The New Zealand dollar is likely to remain strong until New
Zealand's interest rates are no longer seen as advantageous
to overseas investors, ASB chief economist Nick Tuffley says.
The dollar fell significantly after Fonterra released a
sharply revised milk payout.
However, if the Reserve Bank continues with interest rate
hikes, the dollar is expected to recover.
For the dollar to substantially soften this year, a marked
change in the global risk environment or a lurch downward in
China's economy was required.
An added challenge for the New Zealand Reserve Bank was the
process of ''normalising'' interest rates was happening
largely in isolation within the developed world, he said.
That meant New Zealand was attracting interest from global
investors seeking yield, Mr Tuffley said.
The dollar fell from recent highs after the Reserve Bank
hinted it might intervene in the currency market.
Finance Minister Bill English has also indicated he believes
the currency was too high.
The global backdrop was one of extremely loose monetary
policy in the major developed economies, meaning the United
States dollar, pound sterling, the euro and yen had been
Mr Tuffley said in order to access the higher returns
available in New Zealand financial markets, global investors
must sell their local currencies and buy New Zealand dollars.
The lift in demand made the dollar stronger relative to other
On one hand, a stronger dollar helped the Reserve Bank with
its goal of maintaining price stability.
But the bank also needed to avoid unnecessary instability in
terms of output, interest rates and the exchange rate.
''And it's here where the Reserve Bank has a problem with the
"When the dollar is too high, it can make some of New
Zealand's exporters and manufacturers uncompetitive and, in
turn, is a threat to economic growth.''
New Zealand's growth had been healthy and the country's risk
profile was low.
Until recently, key export prices had been high, reflected in
the 40-year high in the terms of trade.
In that sense, the high dollar was justified, he said.
Record export receipts over the past year showed the export
sector was coping well with the high dollar, even though it
was tough on some.
However, despite the recent fall in export prices, the dollar
had remained stubbornly high, even appreciating further while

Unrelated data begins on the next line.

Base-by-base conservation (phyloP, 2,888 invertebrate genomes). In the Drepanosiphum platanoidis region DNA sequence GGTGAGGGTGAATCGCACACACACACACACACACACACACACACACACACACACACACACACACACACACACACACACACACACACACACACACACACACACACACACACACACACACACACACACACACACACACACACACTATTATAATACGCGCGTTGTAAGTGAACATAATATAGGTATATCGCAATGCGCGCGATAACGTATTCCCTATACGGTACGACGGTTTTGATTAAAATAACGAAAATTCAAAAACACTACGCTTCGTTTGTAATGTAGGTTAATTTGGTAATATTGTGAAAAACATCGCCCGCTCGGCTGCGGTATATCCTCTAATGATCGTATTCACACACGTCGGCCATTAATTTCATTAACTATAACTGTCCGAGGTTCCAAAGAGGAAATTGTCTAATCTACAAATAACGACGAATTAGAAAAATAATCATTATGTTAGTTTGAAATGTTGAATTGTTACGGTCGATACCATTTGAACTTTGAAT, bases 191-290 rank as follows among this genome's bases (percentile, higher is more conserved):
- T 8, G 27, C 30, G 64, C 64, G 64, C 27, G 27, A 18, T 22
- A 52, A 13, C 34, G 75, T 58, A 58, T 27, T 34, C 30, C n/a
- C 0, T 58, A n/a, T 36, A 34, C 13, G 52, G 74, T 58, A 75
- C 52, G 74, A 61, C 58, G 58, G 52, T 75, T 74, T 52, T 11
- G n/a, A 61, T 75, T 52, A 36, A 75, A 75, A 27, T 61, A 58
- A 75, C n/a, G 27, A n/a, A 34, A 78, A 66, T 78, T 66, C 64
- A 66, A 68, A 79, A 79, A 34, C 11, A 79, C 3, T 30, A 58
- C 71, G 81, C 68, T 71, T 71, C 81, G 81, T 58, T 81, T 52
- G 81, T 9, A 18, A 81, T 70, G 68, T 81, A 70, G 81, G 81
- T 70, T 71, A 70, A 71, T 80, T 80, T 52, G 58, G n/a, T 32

dairy and forestry prices had fallen.
''The pull of interest rates is dominating the moderation of
export commodity prices.
"We expect New Zealand's relative interest rate advantage
over the rest of the world will continue to hold the dollar
up into early 2015.''
The Reserve Bank would prefer higher interest rates to
contain domestically generated inflation pressures, but a
lower dollar to aid a better balance of economic growth, Mr
Continued strength in the dollar would leave the central bank
having to moderate interest rate rises more than it might
otherwise wish to, he said.
The dollar had shown in the past it could deviate from
commodity price movements.
In 2012, the dollar was strong despite commodity prices
falling, and in 2000 commodity prices rose while the dollar
eased, he said.
''We do expect the dollar will start to soften on a sustained
basis next year.
"The Reserve Bank is presently about halfway through its
tightening cycle and we expect it will finish in the second
half of next year.
"By that point, the central banks of other countries will be
either lifting interest rates themselves or be very close to
it and New Zealand will no longer look special.''
2014: September US86c; December US87c.
2015: March US88c; June US85c; September US82c;
2016: March US77c.
At a glance
• New Zealand dollar unlikely to soften until next year.
• Yield likely to underpin demand for the kiwi.
• The euro pushed higher against the US dollar after last
week's losses in a quiet forex market.
• The Australian dollar moved back above US94c, getting a
boost from improved Chinese industrial profits.